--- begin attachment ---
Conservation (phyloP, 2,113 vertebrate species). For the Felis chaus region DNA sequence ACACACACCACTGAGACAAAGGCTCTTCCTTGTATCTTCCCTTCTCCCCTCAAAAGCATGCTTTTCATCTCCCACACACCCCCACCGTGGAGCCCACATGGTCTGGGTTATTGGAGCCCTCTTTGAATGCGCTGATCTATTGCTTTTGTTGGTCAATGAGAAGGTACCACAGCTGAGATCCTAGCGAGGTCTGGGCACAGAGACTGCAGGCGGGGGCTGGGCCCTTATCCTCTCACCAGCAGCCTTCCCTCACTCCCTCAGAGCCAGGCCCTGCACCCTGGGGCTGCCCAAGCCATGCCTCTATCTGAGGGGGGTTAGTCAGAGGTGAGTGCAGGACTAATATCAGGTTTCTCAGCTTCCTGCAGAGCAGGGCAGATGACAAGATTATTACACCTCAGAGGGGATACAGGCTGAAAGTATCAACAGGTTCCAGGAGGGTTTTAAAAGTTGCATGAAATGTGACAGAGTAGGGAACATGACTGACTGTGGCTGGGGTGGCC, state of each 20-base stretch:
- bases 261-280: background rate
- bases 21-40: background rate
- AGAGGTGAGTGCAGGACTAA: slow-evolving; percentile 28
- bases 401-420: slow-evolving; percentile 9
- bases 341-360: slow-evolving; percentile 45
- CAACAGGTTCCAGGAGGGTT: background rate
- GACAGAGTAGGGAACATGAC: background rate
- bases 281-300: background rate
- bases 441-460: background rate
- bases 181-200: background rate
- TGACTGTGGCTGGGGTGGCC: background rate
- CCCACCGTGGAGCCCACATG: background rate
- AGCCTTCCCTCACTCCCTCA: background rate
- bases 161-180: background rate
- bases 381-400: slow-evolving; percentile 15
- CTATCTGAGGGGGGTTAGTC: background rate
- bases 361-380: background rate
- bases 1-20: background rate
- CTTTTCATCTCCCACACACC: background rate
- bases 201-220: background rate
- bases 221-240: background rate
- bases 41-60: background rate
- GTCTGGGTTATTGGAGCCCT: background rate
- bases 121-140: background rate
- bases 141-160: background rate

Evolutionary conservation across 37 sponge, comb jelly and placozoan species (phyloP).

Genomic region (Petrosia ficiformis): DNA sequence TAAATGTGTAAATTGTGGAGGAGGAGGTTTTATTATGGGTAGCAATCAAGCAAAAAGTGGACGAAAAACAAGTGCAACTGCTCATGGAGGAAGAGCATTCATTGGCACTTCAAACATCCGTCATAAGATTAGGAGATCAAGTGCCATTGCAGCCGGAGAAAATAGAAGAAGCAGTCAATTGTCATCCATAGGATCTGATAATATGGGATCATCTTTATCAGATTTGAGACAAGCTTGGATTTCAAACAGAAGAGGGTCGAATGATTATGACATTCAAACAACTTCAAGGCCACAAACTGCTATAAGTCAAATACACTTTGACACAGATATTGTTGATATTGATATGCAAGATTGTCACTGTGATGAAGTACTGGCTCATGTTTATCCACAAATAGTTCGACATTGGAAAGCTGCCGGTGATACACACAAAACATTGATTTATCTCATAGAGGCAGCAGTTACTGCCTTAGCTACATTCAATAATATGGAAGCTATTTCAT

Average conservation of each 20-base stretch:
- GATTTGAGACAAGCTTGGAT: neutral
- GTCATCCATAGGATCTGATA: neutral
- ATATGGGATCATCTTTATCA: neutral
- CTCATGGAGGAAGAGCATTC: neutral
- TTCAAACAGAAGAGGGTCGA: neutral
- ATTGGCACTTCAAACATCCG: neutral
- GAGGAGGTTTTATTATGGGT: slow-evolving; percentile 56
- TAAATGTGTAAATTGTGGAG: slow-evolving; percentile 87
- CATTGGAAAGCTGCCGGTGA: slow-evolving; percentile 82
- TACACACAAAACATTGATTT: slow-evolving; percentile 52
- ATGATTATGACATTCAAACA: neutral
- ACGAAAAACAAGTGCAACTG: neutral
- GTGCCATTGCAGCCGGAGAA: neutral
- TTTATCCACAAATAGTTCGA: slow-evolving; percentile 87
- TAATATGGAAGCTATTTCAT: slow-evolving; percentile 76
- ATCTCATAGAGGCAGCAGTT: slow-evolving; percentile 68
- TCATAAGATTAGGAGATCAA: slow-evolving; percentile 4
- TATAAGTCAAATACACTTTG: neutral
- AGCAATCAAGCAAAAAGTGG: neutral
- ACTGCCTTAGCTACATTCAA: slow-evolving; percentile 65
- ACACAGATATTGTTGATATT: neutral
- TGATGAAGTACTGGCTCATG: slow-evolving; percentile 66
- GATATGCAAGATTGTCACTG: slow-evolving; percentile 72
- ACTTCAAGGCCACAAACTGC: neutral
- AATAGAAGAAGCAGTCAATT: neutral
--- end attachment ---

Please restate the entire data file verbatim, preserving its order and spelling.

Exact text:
Conservation (phyloP, 2,113 vertebrate species). For the Felis chaus region DNA sequence ACACACACCACTGAGACAAAGGCTCTTCCTTGTATCTTCCCTTCTCCCCTCAAAAGCATGCTTTTCATCTCCCACACACCCCCACCGTGGAGCCCACATGGTCTGGGTTATTGGAGCCCTCTTTGAATGCGCTGATCTATTGCTTTTGTTGGTCAATGAGAAGGTACCACAGCTGAGATCCTAGCGAGGTCTGGGCACAGAGACTGCAGGCGGGGGCTGGGCCCTTATCCTCTCACCAGCAGCCTTCCCTCACTCCCTCAGAGCCAGGCCCTGCACCCTGGGGCTGCCCAAGCCATGCCTCTATCTGAGGGGGGTTAGTCAGAGGTGAGTGCAGGACTAATATCAGGTTTCTCAGCTTCCTGCAGAGCAGGGCAGATGACAAGATTATTACACCTCAGAGGGGATACAGGCTGAAAGTATCAACAGGTTCCAGGAGGGTTTTAAAAGTTGCATGAAATGTGACAGAGTAGGGAACATGACTGACTGTGGCTGGGGTGGCC, state of each 20-base stretch:
- bases 261-280: background rate
- bases 21-40: background rate
- AGAGGTGAGTGCAGGACTAA: slow-evolving; percentile 28
- bases 401-420: slow-evolving; percentile 9
- bases 341-360: slow-evolving; percentile 45
- CAACAGGTTCCAGGAGGGTT: background rate
- GACAGAGTAGGGAACATGAC: background rate
- bases 281-300: background rate
- bases 441-460: background rate
- bases 181-200: background rate
- TGACTGTGGCTGGGGTGGCC: background rate
- CCCACCGTGGAGCCCACATG: background rate
- AGCCTTCCCTCACTCCCTCA: background rate
- bases 161-180: background rate
- bases 381-400: slow-evolving; percentile 15
- CTATCTGAGGGGGGTTAGTC: background rate
- bases 361-380: background rate
- bases 1-20: background rate
- CTTTTCATCTCCCACACACC: background rate
- bases 201-220: background rate
- bases 221-240: background rate
- bases 41-60: background rate
- GTCTGGGTTATTGGAGCCCT: background rate
- bases 121-140: background rate
- bases 141-160: background rate

Evolutionary conservation across 37 sponge, comb jelly and placozoan species (phyloP).

Genomic region (Petrosia ficiformis): DNA sequence TAAATGTGTAAATTGTGGAGGAGGAGGTTTTATTATGGGTAGCAATCAAGCAAAAAGTGGACGAAAAACAAGTGCAACTGCTCATGGAGGAAGAGCATTCATTGGCACTTCAAACATCCGTCATAAGATTAGGAGATCAAGTGCCATTGCAGCCGGAGAAAATAGAAGAAGCAGTCAATTGTCATCCATAGGATCTGATAATATGGGATCATCTTTATCAGATTTGAGACAAGCTTGGATTTCAAACAGAAGAGGGTCGAATGATTATGACATTCAAACAACTTCAAGGCCACAAACTGCTATAAGTCAAATACACTTTGACACAGATATTGTTGATATTGATATGCAAGATTGTCACTGTGATGAAGTACTGGCTCATGTTTATCCACAAATAGTTCGACATTGGAAAGCTGCCGGTGATACACACAAAACATTGATTTATCTCATAGAGGCAGCAGTTACTGCCTTAGCTACATTCAATAATATGGAAGCTATTTCAT

Average conservation of each 20-base stretch:
- GATTTGAGACAAGCTTGGAT: neutral
- GTCATCCATAGGATCTGATA: neutral
- ATATGGGATCATCTTTATCA: neutral
- CTCATGGAGGAAGAGCATTC: neutral
- TTCAAACAGAAGAGGGTCGA: neutral
- ATTGGCACTTCAAACATCCG: neutral
- GAGGAGGTTTTATTATGGGT: slow-evolving; percentile 56
- TAAATGTGTAAATTGTGGAG: slow-evolving; percentile 87
- CATTGGAAAGCTGCCGGTGA: slow-evolving; percentile 82
- TACACACAAAACATTGATTT: slow-evolving; percentile 52
- ATGATTATGACATTCAAACA: neutral
- ACGAAAAACAAGTGCAACTG: neutral
- GTGCCATTGCAGCCGGAGAA: neutral
- TTTATCCACAAATAGTTCGA: slow-evolving; percentile 87
- TAATATGGAAGCTATTTCAT: slow-evolving; percentile 76
- ATCTCATAGAGGCAGCAGTT: slow-evolving; percentile 68
- TCATAAGATTAGGAGATCAA: slow-evolving; percentile 4
- TATAAGTCAAATACACTTTG: neutral
- AGCAATCAAGCAAAAAGTGG: neutral
- ACTGCCTTAGCTACATTCAA: slow-evolving; percentile 65
- ACACAGATATTGTTGATATT: neutral
- TGATGAAGTACTGGCTCATG: slow-evolving; percentile 66
- GATATGCAAGATTGTCACTG: slow-evolving; percentile 72
- ACTTCAAGGCCACAAACTGC: neutral
- AATAGAAGAAGCAGTCAATT: neutral